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Johnson & Johnson
J&J Commits to Safer Cosmetics Worldwide

Johnson & Johnson to phase out chemicals of concern from baby and adult cosmetics by 2015.

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04.23.14

New Rules for Chemicals Needed to Protect Health (Roll Call, 4/21/14)

In an opinion piece for Roll Call Jeanne Rizzo argues that Congress has utterly failed to effectively regulate the chemical industry, and shares responsibility for widespread toxic chemical contamination of people and the environment. "The utter failure of the federal...

04.23.14

5 tips to reduce your risk and protect the planet

Many of the things you can do to protect you and your family from toxic exposures are also good for the planet.

04.16.14

Are lipsticks dangerous? (CNN, 4/4/2014)

Sharima Rasanayagam This article, which was written by Breast Cancer Fund Director of Science Sharima Rasanayagam, appears on CNN.com. Every day millions of women apply lipstick without a second thought. What many don't know is that lipsticks may contain lead,...

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Revlon Threatens Legal Action in Attempt to Silence Consumers about Toxic Chemicals in its Cosmetics

Women’s and Breast Cancer Groups Join Forces to Demand Revlon Stop Putting Cancer-Causing Chemicals in Cosmetics

For Immediate Release: Friday, November 1, 2013
Contact: Brett Abrams, 516-841-1105, brett@fitzgibbonmedia.com or Margie Kelly, 541-222-9699, mkelly@breastcancerfund.org

NEW YORK -- Cosmetics giant Revlon is lashing out at and threatening a coalition of cancer survivors, Revlon customers and women advocates who are urging the company to remove toxic chemicals from its products. Last week, Revlon’s general counsel sent a cease-and-desist letter to Ultraviolet and the Breast Cancer Fund after the groups launched a petition that mobilized over 45,000 people to demand Revlon immediately stop using cancer-causing chemicals in its makeup and hair dye products. The online campaign is part of a national effort launched by the Breast Cancer Fund, the Campaign for Safe Cosmetics and Ultraviolet, a national women’s advocacy organization.

VIEW THE PETITION HERE: http://act.weareultraviolet.org/sign/revlon_toxic_chemicals/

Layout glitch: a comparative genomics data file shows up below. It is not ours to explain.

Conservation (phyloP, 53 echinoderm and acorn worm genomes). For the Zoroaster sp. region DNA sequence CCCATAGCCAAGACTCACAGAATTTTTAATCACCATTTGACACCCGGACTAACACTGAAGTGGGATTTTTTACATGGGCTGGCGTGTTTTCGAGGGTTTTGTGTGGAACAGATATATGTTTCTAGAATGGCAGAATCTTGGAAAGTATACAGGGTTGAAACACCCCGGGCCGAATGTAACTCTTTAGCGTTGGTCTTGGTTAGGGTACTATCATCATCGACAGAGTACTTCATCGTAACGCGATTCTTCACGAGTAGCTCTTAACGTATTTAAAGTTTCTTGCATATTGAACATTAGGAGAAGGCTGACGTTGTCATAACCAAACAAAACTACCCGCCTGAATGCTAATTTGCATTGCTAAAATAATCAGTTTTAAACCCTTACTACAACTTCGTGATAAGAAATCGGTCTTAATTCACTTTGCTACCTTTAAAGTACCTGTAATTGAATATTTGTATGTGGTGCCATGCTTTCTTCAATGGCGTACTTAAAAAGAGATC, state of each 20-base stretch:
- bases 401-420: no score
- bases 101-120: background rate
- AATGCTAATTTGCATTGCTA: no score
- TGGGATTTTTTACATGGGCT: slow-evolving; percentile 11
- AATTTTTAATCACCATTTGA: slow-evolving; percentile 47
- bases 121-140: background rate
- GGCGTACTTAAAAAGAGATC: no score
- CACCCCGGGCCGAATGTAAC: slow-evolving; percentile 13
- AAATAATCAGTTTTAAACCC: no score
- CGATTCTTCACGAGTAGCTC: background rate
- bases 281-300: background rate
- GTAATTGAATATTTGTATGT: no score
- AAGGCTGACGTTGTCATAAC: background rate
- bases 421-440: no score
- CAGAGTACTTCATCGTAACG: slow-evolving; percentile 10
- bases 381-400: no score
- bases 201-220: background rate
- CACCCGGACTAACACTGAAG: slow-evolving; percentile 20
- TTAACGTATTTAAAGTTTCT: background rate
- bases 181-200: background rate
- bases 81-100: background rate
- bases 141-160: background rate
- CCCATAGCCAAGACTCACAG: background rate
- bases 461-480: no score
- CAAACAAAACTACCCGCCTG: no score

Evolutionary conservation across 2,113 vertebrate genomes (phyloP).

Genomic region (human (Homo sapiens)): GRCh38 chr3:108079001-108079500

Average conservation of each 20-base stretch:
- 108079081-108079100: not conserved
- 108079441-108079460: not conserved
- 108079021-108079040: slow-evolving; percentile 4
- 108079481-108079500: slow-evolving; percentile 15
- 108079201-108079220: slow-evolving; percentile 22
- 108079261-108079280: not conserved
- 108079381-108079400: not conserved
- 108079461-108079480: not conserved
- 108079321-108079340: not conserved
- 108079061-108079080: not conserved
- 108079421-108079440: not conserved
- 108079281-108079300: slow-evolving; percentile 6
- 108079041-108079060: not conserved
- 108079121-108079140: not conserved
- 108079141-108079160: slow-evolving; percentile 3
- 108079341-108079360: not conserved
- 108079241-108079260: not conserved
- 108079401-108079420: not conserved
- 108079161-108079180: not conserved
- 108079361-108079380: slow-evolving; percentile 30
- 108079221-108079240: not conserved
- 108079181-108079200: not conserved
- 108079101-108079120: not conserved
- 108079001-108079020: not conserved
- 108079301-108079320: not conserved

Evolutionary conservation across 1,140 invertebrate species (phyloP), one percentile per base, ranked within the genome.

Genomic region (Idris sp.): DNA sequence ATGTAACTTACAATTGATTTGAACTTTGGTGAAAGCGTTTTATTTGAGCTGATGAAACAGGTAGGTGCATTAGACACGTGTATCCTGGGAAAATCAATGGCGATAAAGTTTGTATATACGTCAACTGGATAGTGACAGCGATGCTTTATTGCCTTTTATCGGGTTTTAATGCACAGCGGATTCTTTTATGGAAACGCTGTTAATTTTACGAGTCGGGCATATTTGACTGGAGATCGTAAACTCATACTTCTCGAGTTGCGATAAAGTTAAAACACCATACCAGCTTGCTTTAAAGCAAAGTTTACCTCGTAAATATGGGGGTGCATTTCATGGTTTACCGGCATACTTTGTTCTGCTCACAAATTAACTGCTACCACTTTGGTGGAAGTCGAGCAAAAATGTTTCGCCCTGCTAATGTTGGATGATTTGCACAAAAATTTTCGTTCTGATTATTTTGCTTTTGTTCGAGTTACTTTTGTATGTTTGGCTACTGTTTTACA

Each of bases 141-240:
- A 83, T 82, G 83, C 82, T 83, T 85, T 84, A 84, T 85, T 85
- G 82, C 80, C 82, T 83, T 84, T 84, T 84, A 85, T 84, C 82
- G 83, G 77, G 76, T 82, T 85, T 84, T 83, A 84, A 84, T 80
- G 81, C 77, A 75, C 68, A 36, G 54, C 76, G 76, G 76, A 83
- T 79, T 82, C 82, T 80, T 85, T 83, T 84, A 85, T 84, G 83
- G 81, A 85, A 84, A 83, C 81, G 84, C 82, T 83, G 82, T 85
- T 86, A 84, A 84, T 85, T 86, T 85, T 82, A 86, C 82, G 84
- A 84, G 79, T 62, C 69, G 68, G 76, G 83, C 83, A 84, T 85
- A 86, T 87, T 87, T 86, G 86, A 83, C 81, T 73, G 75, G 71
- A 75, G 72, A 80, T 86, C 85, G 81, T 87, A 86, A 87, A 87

VIEW THE LETTER-WRITING ACTIONS HERE: www.safecosmetics.org/revlon
 
“Women shouldn’t have to worry about cancer when they apply their makeup in the morning,” said Shaunna Thomas, co-founder of UltraViolet. “Young women developing cancer in record numbers should be enough for Revlon to stop lacing its products with toxic chemicals, but instead the company is fighting back against its customers and trying to silence criticism of the chemicals found in its products. No one deserves to increase their cancer risk from using makeup, and we demand Revlon join us in taking a stand and immediately drop these chemicals from its products.”


 
VIEW THE LETTER FROM REVLON HERE: http://j.mp/1aLHVeJ
 
Janet Nudelman, director of program and policy at the Breast Cancer Fund and co-founder of the Campaign for Safe Cosmetics, said these tactics will not work. "Here’s our message to Revlon: No amount of bullying is going to make us stop advocating on behalf of the millions of people who want and deserve safe cosmetics. Step up and become a leader by taking dangerous chemicals that harm women's health out of your makeup and hair dyes. At a time when Johnson & Johnson, Procter & Gamble, Target and Walmart are cleaning up the beauty aisle by eliminating toxic chemicals, Revlon is like a dinosaur frozen in time in a changing world.”
 
Next week cancer survivors, women’s advocates and other concerned consumers will be joined by supporters in a protest in front of Revlon’s NYC headquarters. The groups urge Revlon to commit to:
 
•    Develop a comprehensive “safe cosmetics policy” to protect women from chemicals linked to cancer and other adverse health effects.
•    Support federal cosmetics safety legislation.
•    Share the Revlon product safety policy publicly on the company’s website.
 
A survey of the ingredients of Revlon products sold in stores conducted by the Breast Cancer Fund and the Campaign for Safe Cosmetics found numerous cancer-causing and hormone-disrupting chemicals, including parabens and chemicals that release the carcinogen formaldehyde, in mascaras, face creams, hair dyes and other products.
 
View the survey results here: http://bit.ly/revlonsurvey
 
For interviews with the Campaign for Safe Cosmetics, the Breast Cancer Fund or UltraViolet, please contact Brett Abrams, 516-841-1105, brett@fitzgibbonmedia.com; or Margie Kelly, 541-222-9699, mkelly@breastcancerfund.org.



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The Campaign for Safe Cosmetics is a national coalition led by the Breast Cancer Fund, Women’s Voices for the Earth, and Clean Water Action with more than 175 nonprofit organizations working to protect the health of consumers and workers by eliminating dangerous chemicals from cosmetics. Find out more at: http://www.safecosmetics.org

The Breast Cancer Fund is the leading national organization working to prevent breast cancer by eliminating our exposures to toxic chemicals and radiation linked to the disease. Find out more at: http://www.breastcancerfund.org

UltraViolet is an online community of over 500,000 women and men who want to take collective action to expose and fight sexism in the public sector, private sector and the media. Find out more at: http://www.weareultraviolet.org